Gun control advocates massed Jan. 15 at a Walmart store a few miles from Sandy Hook Elementary School to demand the company stop selling rifles of the type the military uses in Afghanistan. Among the protesters were the parents of some of the slaughtered children.
While Walmart was dealing with the bad publicity there, the company's CEO Bill Simon was still busy trying to gin up some positive publicity for the retail behemoth on another front - job creation. Simon said, at a National Retail Federation conference, that beginning Memorial Day, Walmart would offer honorably discharged veterans jobs. He promised to hire 100,000 vets over the next five years but did not say whether the jobs would be full-time or offer any decent benefits.
At the same meeting he tried to shore up the company's reputation for mistreating its workers, made known to the American public over the last two decades through demonstrations, marches and even lawsuits by Walmart workers claiming all kinds of abuse and mistreatment on the job.
Simon announced yesterday that the company would have "more transparency" in its scheduling system "so part time workers can choose more hours for themselves."
On the company's promise to hire more veterans, the labor movement says it has problems with greeting veterans returning to civilian life after defending the nation with $8.81 an hour part-time jobs with no benefits.
"Previous generations of workers returned from service and started careers in manufacturing, construction and/or public service," said James Gilbert, director of the AFL-CIO Union Veterans Council. "They went from defending America to building America.
"The announcement by Walmart to hire 100,000 veterans over the next five years should be applauded, but is in need of context.
"Will these jobs be ones with wages, benefits and workplace rights at a level that matches the skill set and dignity of service of these new hires?" Gilbert asked. "Will these be the types of jobs that afford brave service persons with the ability to own a home, raise a family and retire with dignity?"
Walmart's other promise yesterday to give workers more input into their schedules is also being met by employees with a good deal of skepticism.
A Walmart worker at the new Walmart in Chicago's West Loop said, "Even if they really follow through on that they haven't promised to do anything else about all the other problems - the disgracefully low salaries, the lousy benefits and all the other stuff that goes on all the time."
Christopher Owen, a Walmart worker who served in the U.S. Navy for two years and works now for Walmart in Tulsa, Okla. told the Nation yesterday, "If that's the best that's available for veterans, then there is something wrong."
Owen, like thousands of Walmart workers across the country, has joined OUR Walmart, an organization of Walmart workers struggling to win improved conditions for workers at the chain's stores. OUR Walmart has worked together with unions on a host of issues of concern to Walmart workers.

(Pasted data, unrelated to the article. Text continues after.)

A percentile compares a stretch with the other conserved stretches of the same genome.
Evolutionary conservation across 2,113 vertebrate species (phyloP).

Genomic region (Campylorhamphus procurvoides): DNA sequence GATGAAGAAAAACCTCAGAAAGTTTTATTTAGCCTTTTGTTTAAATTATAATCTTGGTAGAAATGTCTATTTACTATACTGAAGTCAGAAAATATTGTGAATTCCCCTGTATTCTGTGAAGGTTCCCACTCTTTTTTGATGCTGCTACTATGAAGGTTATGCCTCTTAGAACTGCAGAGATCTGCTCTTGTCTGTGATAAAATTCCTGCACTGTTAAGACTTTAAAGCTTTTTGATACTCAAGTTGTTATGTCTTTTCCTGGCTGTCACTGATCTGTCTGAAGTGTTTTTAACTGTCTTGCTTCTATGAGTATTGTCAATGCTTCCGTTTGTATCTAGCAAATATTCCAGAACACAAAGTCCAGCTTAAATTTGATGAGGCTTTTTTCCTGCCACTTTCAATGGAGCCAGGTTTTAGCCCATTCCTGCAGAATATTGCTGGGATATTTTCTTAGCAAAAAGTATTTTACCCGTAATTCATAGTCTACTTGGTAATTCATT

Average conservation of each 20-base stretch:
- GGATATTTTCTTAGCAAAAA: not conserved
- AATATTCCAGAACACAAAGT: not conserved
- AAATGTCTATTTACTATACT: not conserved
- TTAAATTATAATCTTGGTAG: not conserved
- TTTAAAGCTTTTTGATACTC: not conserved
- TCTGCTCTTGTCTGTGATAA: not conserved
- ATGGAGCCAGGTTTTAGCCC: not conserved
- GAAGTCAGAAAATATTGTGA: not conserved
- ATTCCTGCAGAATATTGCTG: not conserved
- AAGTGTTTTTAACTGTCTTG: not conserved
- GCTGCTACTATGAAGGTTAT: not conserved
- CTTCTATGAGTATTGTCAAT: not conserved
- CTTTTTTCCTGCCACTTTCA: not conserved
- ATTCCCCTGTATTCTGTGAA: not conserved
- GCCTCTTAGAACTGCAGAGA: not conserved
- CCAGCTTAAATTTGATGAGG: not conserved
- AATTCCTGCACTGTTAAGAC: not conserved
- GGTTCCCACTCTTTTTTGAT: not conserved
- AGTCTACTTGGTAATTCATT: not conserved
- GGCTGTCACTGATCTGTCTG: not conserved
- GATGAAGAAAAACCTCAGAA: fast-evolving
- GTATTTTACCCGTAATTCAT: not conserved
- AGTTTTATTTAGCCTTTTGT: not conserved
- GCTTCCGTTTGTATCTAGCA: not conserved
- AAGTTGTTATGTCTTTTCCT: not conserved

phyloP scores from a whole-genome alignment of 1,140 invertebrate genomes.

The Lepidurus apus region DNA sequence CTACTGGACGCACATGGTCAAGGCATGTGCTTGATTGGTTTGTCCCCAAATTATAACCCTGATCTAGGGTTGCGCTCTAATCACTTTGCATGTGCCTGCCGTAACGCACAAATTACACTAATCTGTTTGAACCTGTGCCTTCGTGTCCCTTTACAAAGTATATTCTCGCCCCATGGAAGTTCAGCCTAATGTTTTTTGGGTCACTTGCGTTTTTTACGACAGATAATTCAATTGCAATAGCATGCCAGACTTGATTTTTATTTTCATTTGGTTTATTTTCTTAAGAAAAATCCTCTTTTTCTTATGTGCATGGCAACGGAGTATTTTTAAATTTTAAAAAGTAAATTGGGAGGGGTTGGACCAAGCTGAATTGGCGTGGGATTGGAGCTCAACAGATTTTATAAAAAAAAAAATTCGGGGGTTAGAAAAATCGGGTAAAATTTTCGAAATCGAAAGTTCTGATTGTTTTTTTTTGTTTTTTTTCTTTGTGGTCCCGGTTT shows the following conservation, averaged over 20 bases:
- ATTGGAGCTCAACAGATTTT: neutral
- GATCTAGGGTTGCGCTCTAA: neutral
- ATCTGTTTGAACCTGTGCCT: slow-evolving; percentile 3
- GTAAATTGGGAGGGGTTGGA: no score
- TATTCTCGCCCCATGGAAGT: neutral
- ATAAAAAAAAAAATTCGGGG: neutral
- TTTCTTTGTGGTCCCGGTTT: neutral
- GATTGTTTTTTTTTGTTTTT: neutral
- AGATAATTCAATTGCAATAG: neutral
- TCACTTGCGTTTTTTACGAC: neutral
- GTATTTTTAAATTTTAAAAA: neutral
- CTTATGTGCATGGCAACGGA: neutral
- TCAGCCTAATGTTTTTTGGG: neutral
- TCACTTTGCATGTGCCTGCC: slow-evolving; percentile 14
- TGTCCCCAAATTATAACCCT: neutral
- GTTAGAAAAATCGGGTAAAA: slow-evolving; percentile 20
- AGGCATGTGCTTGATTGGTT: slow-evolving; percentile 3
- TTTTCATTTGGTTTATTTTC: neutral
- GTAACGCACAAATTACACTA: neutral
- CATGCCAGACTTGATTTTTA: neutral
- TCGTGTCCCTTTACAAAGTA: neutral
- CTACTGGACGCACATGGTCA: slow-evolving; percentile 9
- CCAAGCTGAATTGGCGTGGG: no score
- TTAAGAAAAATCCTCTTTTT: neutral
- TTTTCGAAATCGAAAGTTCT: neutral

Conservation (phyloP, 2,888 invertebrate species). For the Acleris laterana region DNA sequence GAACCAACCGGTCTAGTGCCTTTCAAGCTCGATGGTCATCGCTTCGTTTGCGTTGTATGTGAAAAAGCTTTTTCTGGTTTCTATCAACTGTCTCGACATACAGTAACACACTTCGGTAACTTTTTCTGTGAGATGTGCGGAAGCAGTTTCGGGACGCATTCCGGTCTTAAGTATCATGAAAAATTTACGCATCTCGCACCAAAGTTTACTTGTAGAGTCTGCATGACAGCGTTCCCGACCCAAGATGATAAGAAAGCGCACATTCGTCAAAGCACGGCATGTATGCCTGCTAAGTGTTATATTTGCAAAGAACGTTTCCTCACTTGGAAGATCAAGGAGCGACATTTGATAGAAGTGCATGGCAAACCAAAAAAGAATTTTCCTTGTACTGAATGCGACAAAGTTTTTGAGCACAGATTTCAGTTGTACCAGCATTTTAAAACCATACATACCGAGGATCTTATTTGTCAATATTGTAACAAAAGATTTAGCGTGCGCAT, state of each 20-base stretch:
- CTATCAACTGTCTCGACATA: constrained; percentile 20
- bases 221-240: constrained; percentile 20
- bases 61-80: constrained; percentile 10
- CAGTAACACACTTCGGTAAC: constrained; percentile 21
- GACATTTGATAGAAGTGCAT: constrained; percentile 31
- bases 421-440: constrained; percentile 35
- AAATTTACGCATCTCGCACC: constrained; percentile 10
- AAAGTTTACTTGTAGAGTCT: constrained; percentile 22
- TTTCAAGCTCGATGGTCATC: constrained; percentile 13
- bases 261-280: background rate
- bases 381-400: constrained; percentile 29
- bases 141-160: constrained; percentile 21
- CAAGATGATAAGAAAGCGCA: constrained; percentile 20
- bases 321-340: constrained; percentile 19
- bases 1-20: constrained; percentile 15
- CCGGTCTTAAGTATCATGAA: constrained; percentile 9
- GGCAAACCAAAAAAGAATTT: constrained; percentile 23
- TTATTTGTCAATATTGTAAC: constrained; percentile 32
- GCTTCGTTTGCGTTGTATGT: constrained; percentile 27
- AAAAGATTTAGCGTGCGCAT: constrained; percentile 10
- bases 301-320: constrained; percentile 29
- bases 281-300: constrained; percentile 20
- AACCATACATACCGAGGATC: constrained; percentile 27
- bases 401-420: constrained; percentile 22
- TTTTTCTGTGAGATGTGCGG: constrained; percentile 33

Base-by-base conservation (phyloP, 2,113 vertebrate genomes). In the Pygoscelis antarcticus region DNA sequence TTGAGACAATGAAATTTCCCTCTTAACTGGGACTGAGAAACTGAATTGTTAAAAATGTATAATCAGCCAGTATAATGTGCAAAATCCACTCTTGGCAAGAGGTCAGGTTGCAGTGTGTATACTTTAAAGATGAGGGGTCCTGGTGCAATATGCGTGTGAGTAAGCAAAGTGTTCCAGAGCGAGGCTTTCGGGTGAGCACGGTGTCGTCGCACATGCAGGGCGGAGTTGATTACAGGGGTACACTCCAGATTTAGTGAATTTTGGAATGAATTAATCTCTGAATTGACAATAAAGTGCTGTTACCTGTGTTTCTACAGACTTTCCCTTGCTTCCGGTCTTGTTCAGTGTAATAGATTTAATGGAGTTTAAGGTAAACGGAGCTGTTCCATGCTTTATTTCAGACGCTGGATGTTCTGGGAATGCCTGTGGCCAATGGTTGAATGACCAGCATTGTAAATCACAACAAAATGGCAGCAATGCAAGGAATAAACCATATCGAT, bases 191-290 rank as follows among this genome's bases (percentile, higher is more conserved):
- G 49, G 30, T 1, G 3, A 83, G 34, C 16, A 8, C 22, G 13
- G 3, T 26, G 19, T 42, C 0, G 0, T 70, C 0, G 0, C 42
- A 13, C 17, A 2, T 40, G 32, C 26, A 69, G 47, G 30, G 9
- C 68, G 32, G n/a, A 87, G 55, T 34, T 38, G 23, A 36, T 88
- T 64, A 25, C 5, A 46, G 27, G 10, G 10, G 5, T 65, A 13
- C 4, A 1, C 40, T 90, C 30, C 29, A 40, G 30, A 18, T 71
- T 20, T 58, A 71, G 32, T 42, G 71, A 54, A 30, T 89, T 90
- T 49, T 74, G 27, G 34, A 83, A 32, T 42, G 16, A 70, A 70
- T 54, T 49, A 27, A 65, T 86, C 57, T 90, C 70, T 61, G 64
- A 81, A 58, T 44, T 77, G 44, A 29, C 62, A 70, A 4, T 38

The anti-gun protests at Walmart stores this week are just another sign that Americans seem increasingly determined not to let corporate giants off the hook for their role in any one or more national crises.
Some 80 protesters at the Danbury, Connecticut Walmart delivered petitions signed by 300,000 people who want Walmart to stop selling rifles like the semi-automatic Bushmaster used to kill 20 children and six adults at the Newtown school on Dec. 14. One of the people outside the Danbury Walmart was Lori Haas, whose daughter Emily was wounded in the April, 2007 Virginia Tech shootings. "The interest and the commitment of the American people to this right now is like a tsunami," she told the Associated Press.
Walmart's list of problems these days are not at all new. They follow close behind recent revelations that the company paid millions of dollars in bribes to officials in Mexico. The U.S. and Mexican governments launched investigations, Walmart stock dropped as a result and top company executives were hit with lawsuits by angry investors.
The company, the largest U.S. private employer with 1.5 million workers, continues to be hit with charges that it doesn't pay fair wages or even cheats workers out of wages earned.
Town councils across the country continue to charge the company with enacting policies that crush small businesses, disrupt transportation and traffic patterns and spoil the local environment.
There are ongoing accusations that by purchasing too much inventory from oversees, the company undermines the U.S. economy.
Several times, over the last few years, the company has been hit with numerous sex discrimination lawsuits, including the largest-ever in 2004. A group of 1.6 million female workers accused Walmart of paying female workers less than male employees. The Supreme Court blocked the suit.
During those lawsuits shares fell 20 percent from early 2005 to an eight-year low of $42 two years later.
Whatever eventually happens on these or a host of other issues regarding the retail behemoth, one thing is already clear to most observers: The eyes of the nation will remain fixed on Walmart.